In the end, though, it didn't matter, because the defense stiffened when it counted, holding the Pats to two field goals through the first three quarters, forcing turnovers at critical moments and, perhaps most important, not buying into the Tom Brady mystique. The Broncos went ahead and leveled Brady at every opportunity, and though the hits didn't appear to shake him, they showed the Broncos that he was as touchable as any other QB. That kept Brady out of their heads. It's a lesson the Rams, Panthers and Eagles, among others, didn't learn.

Denver won this game, definitely, but something was clearly wrong with the Patriots. Brady, for example, missed several open receivers and threw an easy pick to Champ Bailey. Between his don't-get-no-respect-shtick before the Jacksonville game and his bizarre baiting of the crowd in Denver, you have to wonder where Brady's head was at. Willie McGinest and Larry Izzo nearly came to blows on the sidelines. Troy Brown let a punt bounce off him. Adam Vinatieri pushed a critical field goal wide. It's like the Patriots kept expecting to win -- a reasonable expectation, considering the bling-bling-bling -- and then were surprised when time ran out. Odd.

PITTSBURGH over Indianapolis
You almost don't want to say it because of what Tony Dungy has been through, but this loss lies squarely at the feet of the Colts' coaching staff. Considering that Pittsburgh's run-first approach went exactly nowhere the first time these teams met this year, was there anyone who didn't expect the Steelers to come out throwing on Sunday? But sure enough, there was the Indianapolis defense, crowding the line on play after play, stacked against the run, as Ben Roethlisberger burned them again and again. That's not lack of execution. That's an utter lack of preparation, and that's on the coaches. The Colts offense, meanwhile, was out of sync for the entire first half. I mean, it's almost as if the starters hadn't played in game conditions in a month! That's on the coaches, too. In the second half, the Colts finally got the ship headed in the right direction, but by then it had taken on too much water, and even the refs couldn't bail them out.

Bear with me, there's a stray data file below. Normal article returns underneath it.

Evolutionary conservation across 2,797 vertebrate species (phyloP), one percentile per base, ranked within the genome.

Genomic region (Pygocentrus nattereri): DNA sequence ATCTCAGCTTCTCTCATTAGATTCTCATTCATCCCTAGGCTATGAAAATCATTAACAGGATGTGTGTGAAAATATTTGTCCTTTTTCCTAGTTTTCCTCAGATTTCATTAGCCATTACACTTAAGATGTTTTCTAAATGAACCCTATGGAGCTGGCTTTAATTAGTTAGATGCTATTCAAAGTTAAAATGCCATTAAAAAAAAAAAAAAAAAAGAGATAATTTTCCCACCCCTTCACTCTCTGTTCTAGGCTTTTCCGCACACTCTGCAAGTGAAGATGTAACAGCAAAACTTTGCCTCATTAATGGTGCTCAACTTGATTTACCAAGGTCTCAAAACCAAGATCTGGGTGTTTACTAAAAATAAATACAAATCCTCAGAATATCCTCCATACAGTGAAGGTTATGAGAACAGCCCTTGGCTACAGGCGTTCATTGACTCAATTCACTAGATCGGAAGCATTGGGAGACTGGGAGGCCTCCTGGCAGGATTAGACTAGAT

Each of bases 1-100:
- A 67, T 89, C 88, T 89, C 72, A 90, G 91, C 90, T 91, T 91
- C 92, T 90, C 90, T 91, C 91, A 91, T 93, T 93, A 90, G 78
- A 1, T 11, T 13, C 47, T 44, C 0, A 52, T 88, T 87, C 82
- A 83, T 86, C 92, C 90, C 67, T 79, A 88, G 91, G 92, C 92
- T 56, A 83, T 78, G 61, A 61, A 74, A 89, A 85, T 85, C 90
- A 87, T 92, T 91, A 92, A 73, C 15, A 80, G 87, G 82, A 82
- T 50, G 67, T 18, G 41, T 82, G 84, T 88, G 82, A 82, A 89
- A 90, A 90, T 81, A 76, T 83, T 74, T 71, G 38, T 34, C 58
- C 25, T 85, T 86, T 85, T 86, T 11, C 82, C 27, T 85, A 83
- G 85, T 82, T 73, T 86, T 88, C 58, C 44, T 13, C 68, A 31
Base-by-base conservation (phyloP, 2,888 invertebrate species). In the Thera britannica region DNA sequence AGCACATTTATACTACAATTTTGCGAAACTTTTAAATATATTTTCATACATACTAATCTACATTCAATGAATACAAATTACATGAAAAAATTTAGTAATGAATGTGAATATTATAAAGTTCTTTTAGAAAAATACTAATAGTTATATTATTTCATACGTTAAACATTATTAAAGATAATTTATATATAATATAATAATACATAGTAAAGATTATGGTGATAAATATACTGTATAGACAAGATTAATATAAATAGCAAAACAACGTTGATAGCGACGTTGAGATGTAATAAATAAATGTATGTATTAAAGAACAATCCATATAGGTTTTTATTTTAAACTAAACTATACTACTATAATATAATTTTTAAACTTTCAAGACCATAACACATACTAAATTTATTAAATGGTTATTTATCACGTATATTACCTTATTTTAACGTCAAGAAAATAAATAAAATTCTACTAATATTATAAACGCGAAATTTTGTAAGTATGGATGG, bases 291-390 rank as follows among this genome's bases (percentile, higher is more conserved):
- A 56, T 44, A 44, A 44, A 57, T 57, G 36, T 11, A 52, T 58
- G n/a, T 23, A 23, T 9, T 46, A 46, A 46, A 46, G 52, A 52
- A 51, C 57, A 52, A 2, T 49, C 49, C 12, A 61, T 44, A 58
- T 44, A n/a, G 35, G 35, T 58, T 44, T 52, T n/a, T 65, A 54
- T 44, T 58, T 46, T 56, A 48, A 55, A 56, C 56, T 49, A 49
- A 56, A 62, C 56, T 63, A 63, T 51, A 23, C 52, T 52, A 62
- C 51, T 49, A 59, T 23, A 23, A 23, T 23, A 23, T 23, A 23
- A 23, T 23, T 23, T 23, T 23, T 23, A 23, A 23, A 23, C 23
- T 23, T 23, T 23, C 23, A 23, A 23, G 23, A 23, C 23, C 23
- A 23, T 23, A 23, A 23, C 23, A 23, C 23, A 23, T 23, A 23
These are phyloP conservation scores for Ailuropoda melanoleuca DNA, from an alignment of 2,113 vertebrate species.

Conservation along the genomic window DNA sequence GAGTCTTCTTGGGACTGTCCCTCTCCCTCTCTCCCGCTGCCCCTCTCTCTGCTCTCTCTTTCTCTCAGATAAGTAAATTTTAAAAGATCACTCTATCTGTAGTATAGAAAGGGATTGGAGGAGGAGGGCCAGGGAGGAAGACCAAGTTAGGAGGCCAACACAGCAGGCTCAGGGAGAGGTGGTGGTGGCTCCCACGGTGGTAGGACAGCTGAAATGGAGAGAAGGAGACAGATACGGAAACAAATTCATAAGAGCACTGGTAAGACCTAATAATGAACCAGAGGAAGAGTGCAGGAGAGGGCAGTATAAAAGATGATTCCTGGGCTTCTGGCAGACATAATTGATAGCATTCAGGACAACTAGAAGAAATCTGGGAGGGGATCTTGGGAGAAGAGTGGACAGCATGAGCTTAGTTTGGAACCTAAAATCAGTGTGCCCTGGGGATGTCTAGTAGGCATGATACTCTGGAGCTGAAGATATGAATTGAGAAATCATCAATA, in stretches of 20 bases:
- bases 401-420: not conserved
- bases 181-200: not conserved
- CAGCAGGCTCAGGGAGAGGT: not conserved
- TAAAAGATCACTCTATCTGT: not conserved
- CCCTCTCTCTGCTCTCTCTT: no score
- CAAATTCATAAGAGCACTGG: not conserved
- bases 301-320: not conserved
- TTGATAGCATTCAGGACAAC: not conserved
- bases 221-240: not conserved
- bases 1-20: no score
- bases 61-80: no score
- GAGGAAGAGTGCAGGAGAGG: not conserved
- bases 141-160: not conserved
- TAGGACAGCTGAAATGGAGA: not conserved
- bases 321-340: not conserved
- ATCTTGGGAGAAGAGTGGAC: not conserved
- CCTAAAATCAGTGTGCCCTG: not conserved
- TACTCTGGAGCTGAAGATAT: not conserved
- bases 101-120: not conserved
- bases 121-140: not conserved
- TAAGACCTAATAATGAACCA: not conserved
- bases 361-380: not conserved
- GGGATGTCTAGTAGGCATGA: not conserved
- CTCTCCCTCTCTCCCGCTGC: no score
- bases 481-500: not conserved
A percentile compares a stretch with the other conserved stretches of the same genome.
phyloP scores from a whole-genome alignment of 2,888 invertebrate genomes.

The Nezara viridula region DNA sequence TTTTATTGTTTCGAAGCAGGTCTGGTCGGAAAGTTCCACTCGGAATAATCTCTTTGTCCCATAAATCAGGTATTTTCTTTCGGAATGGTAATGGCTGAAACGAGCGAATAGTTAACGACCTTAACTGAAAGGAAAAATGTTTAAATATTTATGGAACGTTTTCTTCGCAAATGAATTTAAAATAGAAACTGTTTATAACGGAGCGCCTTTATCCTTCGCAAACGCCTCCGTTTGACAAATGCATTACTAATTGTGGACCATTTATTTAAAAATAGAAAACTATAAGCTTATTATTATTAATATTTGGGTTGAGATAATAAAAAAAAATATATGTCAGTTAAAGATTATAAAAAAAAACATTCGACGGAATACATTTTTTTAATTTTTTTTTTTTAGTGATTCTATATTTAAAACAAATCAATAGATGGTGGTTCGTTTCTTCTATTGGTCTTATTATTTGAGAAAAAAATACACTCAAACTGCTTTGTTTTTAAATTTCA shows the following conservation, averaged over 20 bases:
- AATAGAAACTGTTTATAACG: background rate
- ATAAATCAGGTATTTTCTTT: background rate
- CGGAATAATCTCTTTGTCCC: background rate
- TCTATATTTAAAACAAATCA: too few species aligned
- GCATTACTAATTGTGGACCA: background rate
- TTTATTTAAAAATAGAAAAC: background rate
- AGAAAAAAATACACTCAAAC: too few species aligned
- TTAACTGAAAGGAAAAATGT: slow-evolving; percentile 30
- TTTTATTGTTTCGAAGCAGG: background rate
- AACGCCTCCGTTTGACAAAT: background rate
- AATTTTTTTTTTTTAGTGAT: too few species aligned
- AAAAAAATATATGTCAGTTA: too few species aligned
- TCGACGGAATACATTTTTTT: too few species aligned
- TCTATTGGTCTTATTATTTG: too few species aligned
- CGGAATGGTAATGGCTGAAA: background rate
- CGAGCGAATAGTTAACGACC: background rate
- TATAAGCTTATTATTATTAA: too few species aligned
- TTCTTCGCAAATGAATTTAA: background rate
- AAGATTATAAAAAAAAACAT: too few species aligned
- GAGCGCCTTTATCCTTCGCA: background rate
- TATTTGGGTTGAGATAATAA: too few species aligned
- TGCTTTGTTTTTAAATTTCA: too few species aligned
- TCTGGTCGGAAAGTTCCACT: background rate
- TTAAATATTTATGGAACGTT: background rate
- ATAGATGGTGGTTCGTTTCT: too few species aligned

When Dungy was the head coach of the Buccaneers, the big knock on him was that as nice a guy as he is, as good of a teacher and a role model as he is, he can't get his teams up for the playoffs. We saw it happen all four years he made the playoffs in Tampa. (The year after he left, remember, Jon Gruden won the Super Bowl with the team Dungy had assembled.) We've now seen it happen all four years in Indianapolis. Everything was lined up for the Colts to win the Super Bowl this year -- the Patriots had already lost, for Pete's sake -- and they showed up Sunday unready and unfocused. What happened to the Dungy family was a tragedy, one that totally puts football in its very small place. But even if it had never happened, Sunday's outcome would have been the same.

CAROLINA over Chicago
Earlier this year, Vikings cornerback Fred Smoot talked trash on Panthers wideout Steve Smith for the entire week leading up to their game. Smith then punked Smoot in such a historic fashion that the natives in the mountains still sing songs about it. Leading up to this game, the Bears weren't shy in pointing out that Smith hadn't "done anything" (that is, scored a touchdown) against Chicago in Week 11, despite 14 catches for 169 yards. Oops. Smith's line Sunday: 12 catches, 218 yards, two touchdowns. No other Panther had more than three catches. Smith was Carolina's only weapon, and everyone knew it, yet he still ran circles around the Bears. You've got to get up pretty early in the morning to stop that Steve Smith, and ... uh, Chicago? Your alarm's going off.